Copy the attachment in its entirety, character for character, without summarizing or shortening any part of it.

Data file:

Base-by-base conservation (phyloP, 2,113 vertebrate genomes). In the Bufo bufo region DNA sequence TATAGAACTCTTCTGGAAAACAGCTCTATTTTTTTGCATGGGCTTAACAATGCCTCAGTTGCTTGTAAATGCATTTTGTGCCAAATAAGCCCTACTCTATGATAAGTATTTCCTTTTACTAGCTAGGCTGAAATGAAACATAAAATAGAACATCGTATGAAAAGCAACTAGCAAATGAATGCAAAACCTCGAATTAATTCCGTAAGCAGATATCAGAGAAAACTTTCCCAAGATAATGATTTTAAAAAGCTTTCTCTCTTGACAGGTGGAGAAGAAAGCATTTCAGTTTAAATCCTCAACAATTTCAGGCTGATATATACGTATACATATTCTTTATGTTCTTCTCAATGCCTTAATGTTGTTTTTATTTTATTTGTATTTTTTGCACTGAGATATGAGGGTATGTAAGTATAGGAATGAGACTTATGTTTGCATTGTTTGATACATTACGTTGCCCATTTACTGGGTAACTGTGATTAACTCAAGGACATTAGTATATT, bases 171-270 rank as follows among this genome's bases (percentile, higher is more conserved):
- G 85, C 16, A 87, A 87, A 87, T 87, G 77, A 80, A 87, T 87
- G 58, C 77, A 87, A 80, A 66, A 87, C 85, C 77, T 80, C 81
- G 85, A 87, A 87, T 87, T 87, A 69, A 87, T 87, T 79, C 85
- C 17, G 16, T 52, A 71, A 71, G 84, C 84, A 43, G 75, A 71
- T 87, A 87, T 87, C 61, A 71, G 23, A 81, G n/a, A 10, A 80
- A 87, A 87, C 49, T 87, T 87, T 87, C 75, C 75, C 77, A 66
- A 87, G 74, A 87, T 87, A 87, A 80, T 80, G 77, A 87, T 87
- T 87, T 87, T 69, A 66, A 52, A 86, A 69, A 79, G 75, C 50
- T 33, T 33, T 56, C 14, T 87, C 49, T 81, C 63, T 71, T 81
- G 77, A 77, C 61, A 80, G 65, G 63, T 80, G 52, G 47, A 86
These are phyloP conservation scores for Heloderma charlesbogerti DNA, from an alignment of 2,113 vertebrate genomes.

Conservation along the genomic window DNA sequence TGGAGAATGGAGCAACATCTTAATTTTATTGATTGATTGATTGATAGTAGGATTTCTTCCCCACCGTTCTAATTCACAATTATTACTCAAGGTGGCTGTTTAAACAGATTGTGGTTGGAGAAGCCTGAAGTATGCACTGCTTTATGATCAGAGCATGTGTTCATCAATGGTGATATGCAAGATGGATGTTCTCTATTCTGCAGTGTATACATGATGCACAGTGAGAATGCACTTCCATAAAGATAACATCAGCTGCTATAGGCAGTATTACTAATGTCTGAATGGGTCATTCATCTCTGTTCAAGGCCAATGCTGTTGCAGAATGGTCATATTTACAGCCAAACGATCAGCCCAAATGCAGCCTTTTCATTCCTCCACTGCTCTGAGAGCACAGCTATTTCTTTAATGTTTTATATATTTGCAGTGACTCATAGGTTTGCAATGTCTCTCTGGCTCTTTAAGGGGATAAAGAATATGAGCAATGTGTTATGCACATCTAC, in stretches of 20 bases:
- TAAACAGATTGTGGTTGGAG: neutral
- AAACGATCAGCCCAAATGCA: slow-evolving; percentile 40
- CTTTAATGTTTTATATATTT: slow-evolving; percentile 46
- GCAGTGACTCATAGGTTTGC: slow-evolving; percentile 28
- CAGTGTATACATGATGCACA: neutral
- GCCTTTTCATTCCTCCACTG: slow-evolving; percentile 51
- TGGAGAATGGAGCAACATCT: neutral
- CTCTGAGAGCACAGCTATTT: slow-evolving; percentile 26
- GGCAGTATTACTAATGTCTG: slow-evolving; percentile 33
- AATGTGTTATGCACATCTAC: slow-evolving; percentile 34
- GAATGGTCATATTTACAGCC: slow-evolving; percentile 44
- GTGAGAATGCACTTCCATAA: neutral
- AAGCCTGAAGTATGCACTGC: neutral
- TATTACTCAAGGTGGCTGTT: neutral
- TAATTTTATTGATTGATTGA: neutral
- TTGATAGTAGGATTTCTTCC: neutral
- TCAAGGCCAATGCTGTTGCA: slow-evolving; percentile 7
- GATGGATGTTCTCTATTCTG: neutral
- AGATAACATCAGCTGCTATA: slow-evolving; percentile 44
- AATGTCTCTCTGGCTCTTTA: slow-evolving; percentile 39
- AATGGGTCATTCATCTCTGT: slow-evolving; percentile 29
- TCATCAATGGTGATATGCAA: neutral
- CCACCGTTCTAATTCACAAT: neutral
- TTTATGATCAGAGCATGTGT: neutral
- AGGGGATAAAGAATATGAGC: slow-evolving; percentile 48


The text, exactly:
Base-by-base conservation (phyloP, 2,113 vertebrate genomes). In the Bufo bufo region DNA sequence TATAGAACTCTTCTGGAAAACAGCTCTATTTTTTTGCATGGGCTTAACAATGCCTCAGTTGCTTGTAAATGCATTTTGTGCCAAATAAGCCCTACTCTATGATAAGTATTTCCTTTTACTAGCTAGGCTGAAATGAAACATAAAATAGAACATCGTATGAAAAGCAACTAGCAAATGAATGCAAAACCTCGAATTAATTCCGTAAGCAGATATCAGAGAAAACTTTCCCAAGATAATGATTTTAAAAAGCTTTCTCTCTTGACAGGTGGAGAAGAAAGCATTTCAGTTTAAATCCTCAACAATTTCAGGCTGATATATACGTATACATATTCTTTATGTTCTTCTCAATGCCTTAATGTTGTTTTTATTTTATTTGTATTTTTTGCACTGAGATATGAGGGTATGTAAGTATAGGAATGAGACTTATGTTTGCATTGTTTGATACATTACGTTGCCCATTTACTGGGTAACTGTGATTAACTCAAGGACATTAGTATATT, bases 171-270 rank as follows among this genome's bases (percentile, higher is more conserved):
- G 85, C 16, A 87, A 87, A 87, T 87, G 77, A 80, A 87, T 87
- G 58, C 77, A 87, A 80, A 66, A 87, C 85, C 77, T 80, C 81
- G 85, A 87, A 87, T 87, T 87, A 69, A 87, T 87, T 79, C 85
- C 17, G 16, T 52, A 71, A 71, G 84, C 84, A 43, G 75, A 71
- T 87, A 87, T 87, C 61, A 71, G 23, A 81, G n/a, A 10, A 80
- A 87, A 87, C 49, T 87, T 87, T 87, C 75, C 75, C 77, A 66
- A 87, G 74, A 87, T 87, A 87, A 80, T 80, G 77, A 87, T 87
- T 87, T 87, T 69, A 66, A 52, A 86, A 69, A 79, G 75, C 50
- T 33, T 33, T 56, C 14, T 87, C 49, T 81, C 63, T 71, T 81
- G 77, A 77, C 61, A 80, G 65, G 63, T 80, G 52, G 47, A 86
These are phyloP conservation scores for Heloderma charlesbogerti DNA, from an alignment of 2,113 vertebrate genomes.

Conservation along the genomic window DNA sequence TGGAGAATGGAGCAACATCTTAATTTTATTGATTGATTGATTGATAGTAGGATTTCTTCCCCACCGTTCTAATTCACAATTATTACTCAAGGTGGCTGTTTAAACAGATTGTGGTTGGAGAAGCCTGAAGTATGCACTGCTTTATGATCAGAGCATGTGTTCATCAATGGTGATATGCAAGATGGATGTTCTCTATTCTGCAGTGTATACATGATGCACAGTGAGAATGCACTTCCATAAAGATAACATCAGCTGCTATAGGCAGTATTACTAATGTCTGAATGGGTCATTCATCTCTGTTCAAGGCCAATGCTGTTGCAGAATGGTCATATTTACAGCCAAACGATCAGCCCAAATGCAGCCTTTTCATTCCTCCACTGCTCTGAGAGCACAGCTATTTCTTTAATGTTTTATATATTTGCAGTGACTCATAGGTTTGCAATGTCTCTCTGGCTCTTTAAGGGGATAAAGAATATGAGCAATGTGTTATGCACATCTAC, in stretches of 20 bases:
- TAAACAGATTGTGGTTGGAG: neutral
- AAACGATCAGCCCAAATGCA: slow-evolving; percentile 40
- CTTTAATGTTTTATATATTT: slow-evolving; percentile 46
- GCAGTGACTCATAGGTTTGC: slow-evolving; percentile 28
- CAGTGTATACATGATGCACA: neutral
- GCCTTTTCATTCCTCCACTG: slow-evolving; percentile 51
- TGGAGAATGGAGCAACATCT: neutral
- CTCTGAGAGCACAGCTATTT: slow-evolving; percentile 26
- GGCAGTATTACTAATGTCTG: slow-evolving; percentile 33
- AATGTGTTATGCACATCTAC: slow-evolving; percentile 34
- GAATGGTCATATTTACAGCC: slow-evolving; percentile 44
- GTGAGAATGCACTTCCATAA: neutral
- AAGCCTGAAGTATGCACTGC: neutral
- TATTACTCAAGGTGGCTGTT: neutral
- TAATTTTATTGATTGATTGA: neutral
- TTGATAGTAGGATTTCTTCC: neutral
- TCAAGGCCAATGCTGTTGCA: slow-evolving; percentile 7
- GATGGATGTTCTCTATTCTG: neutral
- AGATAACATCAGCTGCTATA: slow-evolving; percentile 44
- AATGTCTCTCTGGCTCTTTA: slow-evolving; percentile 39
- AATGGGTCATTCATCTCTGT: slow-evolving; percentile 29
- TCATCAATGGTGATATGCAA: neutral
- CCACCGTTCTAATTCACAAT: neutral
- TTTATGATCAGAGCATGTGT: neutral
- AGGGGATAAAGAATATGAGC: slow-evolving; percentile 48